Kyle Lowder (ex-Rex/Brady, DAYS; ex-Rick, B&B) will star alongside Sadie Katz in The Amityville Harvest, available on DVD, Digital and On Demand October 20. The official movie description of the intense horror film is, “While staying at an aging manor to research its liquor-smuggling history, Christina and her documentary video team interview their spooky host Vincent — but no one can capture his image or voice on video! After shocking dreams and bloody encounters, the crew members fall under Vincent’s hypnotic spell. Can Christina and her sister stave off Vincent’s dark magic and survive Amityville’s deadly harvest?” Check out a trailer. Here, Lowder talks about his first foray into the horror genre.
Soap Opera Digest: How did the role come about?
Lowder: “I’ve worked with the director, Thomas Churchill, on a film that came out last year called Nation’s Fire and he’s a really great director and became a good friend of mine in the process. I’ve also worked with the production company, Hollywood Media Bridge, and its owner, Phil Goldfine, and then one of the executive producers there, Binh Dang. I got a call from Phil Goldfine, who said, ‘Kyle, I’ve got a really cool horror project coming up. I think you’d fit the bill for this. Can I put you in touch with Thomas Churchill, who is also the writer?’ So I talked to Thomas on the phone and he told me all about the plot and the project itself and it sounded really cool. He said, ‘I think you’d be great as Vincent J. Miller, the lead villain.’ And it was awesome but it kind of took me aback. I said, ‘Tom, have you seen my resumé? I have never done anything remotely like this ever. I’m like the male soap opera hero.’ I knew I could do it and pull it off, but at the time I was unproven. But it meant a lot when he said to me, and I’m paraphrasing, ‘Kyle, I’ve seen your work, I know what you’re capable of. I know you personally. I actually think you could do really well.’ So he offered me the role, which put a little bit of pressure on because I knew they put the faith and trust in me to do this. I’ve never really done anything like it. But he gave me some homework assignments of some films to watch, like Interview with the Vampire, Bela Lugosi’s Dracula performance, and then Nosferatu. This film is not dated at all but it’s definitely a throwback to a classic, awesome horror film genre. The danger was not to make this character a parody or a charicature of itself, but to make this character be real and authentic and organic. And the Amityville franchise in general is something I’ve known about and been a fan of forever, so to be part of this Amityville name is really cool for me on top of that.”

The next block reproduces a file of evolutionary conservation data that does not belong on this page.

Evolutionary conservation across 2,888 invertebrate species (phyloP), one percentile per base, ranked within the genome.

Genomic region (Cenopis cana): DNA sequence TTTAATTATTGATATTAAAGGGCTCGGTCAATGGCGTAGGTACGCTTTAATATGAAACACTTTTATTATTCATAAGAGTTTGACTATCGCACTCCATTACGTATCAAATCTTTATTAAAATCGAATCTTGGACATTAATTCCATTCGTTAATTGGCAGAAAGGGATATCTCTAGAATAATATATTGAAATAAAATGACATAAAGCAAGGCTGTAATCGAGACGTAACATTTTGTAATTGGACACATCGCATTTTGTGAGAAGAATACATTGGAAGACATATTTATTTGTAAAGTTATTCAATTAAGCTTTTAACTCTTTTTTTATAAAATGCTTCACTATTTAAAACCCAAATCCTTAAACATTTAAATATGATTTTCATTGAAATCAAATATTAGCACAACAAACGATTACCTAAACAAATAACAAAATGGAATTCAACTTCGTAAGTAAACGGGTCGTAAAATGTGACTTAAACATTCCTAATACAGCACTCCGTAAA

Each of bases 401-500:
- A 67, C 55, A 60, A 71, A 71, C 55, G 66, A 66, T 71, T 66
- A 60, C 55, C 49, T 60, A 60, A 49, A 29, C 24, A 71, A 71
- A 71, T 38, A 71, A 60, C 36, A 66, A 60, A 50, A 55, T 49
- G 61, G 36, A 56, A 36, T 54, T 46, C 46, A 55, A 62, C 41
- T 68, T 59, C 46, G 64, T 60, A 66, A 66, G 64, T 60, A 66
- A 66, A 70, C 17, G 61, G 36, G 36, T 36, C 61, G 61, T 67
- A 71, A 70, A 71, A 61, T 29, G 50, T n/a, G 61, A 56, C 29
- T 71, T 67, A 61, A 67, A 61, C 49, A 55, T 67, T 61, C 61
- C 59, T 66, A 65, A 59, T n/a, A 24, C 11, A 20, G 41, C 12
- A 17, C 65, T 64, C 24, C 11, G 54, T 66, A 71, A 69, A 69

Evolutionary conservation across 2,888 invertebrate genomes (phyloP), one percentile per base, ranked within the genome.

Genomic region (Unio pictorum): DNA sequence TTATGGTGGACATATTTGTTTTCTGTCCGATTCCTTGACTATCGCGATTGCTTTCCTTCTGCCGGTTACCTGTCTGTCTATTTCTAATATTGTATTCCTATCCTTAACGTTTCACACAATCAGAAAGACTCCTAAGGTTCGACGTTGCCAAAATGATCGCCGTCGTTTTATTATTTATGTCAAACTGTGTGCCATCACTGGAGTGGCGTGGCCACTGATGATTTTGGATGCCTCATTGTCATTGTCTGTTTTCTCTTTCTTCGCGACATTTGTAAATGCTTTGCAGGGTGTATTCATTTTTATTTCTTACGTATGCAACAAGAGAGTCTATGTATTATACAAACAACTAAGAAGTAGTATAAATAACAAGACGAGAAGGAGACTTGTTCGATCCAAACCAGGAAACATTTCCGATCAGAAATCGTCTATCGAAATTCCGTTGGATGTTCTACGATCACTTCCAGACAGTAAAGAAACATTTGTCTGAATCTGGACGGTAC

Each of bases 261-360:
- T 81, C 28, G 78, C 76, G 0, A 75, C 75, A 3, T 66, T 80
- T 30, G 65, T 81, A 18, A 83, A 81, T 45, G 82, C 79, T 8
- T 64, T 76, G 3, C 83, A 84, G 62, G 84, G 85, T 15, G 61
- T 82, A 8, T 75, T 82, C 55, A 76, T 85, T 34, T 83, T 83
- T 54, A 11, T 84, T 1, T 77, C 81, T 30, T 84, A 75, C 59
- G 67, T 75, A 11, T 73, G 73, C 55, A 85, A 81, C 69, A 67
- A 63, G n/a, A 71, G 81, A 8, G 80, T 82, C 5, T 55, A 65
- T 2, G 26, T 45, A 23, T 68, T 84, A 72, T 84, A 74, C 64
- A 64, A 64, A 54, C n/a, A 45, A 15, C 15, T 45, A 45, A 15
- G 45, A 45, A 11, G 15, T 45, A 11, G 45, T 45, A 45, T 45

Digest: What was filming like?
Lowder: “The process of shooting this film was unlike I’ve ever dealt with before. It’s common in the film industry, but it’s the first time I have gone through it. The entire thing was night shoots, which means our call time was 6 p.m. and we worked till 4 or 5 or sometimes 6 a.m. before the sun came up. I quite literally lived a Vampire-like existence for a couple of weeks. It was bizarre. You go to work at 6 p.m. and you work through the night fueled by Red Bull and caffeine and meditation and a nap here and there. And then I’m home right before the sun comes up, trying to get in bed like a vampire because if I see the sun rise, I won’t be tired anymore and not get any sleep. It was very fun because you’re up when no one else is and it’s a really fun group of people shooting this horror film, where you know that the end product is going to be creepy and scary and terrifying and all of that but as you’re doing it, you have a lot of laughs as well. Everything was a new first time for me, from the shooting schedule to the character I was playing, to the prosthetics I had to wear. It was the first time I had done anything like it. I’m proud of the film, I’m proud of my performance in the film. I’m really excited for it to come out and for people to see it.”